I'm pretty confused about the concept of Task/Service in JavaFX.

I have used a model based on a background thread for my background work, which call Platform.runLater for any update to the UI.

Let's say I'm not interested in a progress bar or such. I'm doing some real work on my model that must be updated in the view of the GUI (e.g a list of participants which updates over time based on some connection in the background, list of participant based on some user input, classified by age and origin). This is what I usually achieve with background threads that I start, and within which I use Platform.runLater.

Now in JavaFX 2 they have all this concurrency using Tasks and Services, suggesting that it is better to use them. But I don't see any examples that achieve what I'm talking about.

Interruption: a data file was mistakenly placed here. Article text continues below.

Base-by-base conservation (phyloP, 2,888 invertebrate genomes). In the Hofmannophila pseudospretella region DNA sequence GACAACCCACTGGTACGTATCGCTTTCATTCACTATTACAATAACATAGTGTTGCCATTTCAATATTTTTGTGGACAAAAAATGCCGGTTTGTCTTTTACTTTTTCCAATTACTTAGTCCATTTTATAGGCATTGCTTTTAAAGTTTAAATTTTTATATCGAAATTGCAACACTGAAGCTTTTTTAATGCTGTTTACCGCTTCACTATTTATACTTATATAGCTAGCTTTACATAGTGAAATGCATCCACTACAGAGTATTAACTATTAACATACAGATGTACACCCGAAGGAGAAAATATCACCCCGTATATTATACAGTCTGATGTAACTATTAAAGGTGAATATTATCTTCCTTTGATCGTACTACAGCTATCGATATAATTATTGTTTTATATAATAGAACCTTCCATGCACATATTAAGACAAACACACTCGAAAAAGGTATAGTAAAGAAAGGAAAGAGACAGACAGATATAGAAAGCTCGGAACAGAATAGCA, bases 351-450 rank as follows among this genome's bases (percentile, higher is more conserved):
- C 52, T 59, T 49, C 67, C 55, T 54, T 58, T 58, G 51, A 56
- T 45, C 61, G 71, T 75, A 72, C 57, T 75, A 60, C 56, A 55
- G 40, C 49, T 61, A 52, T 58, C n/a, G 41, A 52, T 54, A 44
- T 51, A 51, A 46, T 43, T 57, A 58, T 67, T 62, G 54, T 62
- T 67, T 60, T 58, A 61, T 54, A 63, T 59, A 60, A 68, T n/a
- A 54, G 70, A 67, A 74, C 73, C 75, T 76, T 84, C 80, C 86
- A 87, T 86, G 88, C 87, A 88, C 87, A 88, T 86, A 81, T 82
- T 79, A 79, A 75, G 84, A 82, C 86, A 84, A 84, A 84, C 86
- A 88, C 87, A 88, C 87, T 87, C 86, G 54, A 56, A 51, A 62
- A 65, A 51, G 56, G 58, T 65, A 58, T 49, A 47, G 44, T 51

Updating the progress bar by binding some properties is nice (but those are information on the task not your model).

So, how can I actually update the content of my views based on my model? Should I call Platform.runLater from within the Task? If not, what is the mechanism? How do I catch when the tasks have succeed and get the result (the update of the actual model) to update the view?

The tutorials by Oracle unfortunately were not very good in this regard. Pointing me to some good tutorials would also help.


The Task and Service classes are designed to encourage good practice and proper use of concurrency for some (but not all) common scenarios in GUI programming.

A typical scenario is that the application needs to execute some logic in response to a user action which may take a long time (maybe a long calculation, or, more commonly, a database lookup). The process will return a result which is then used to update the UI. As you know, the long-running process needs to be executed on a background thread to keep the UI responsive, and the update to the UI must be executed on the FX Application Thread.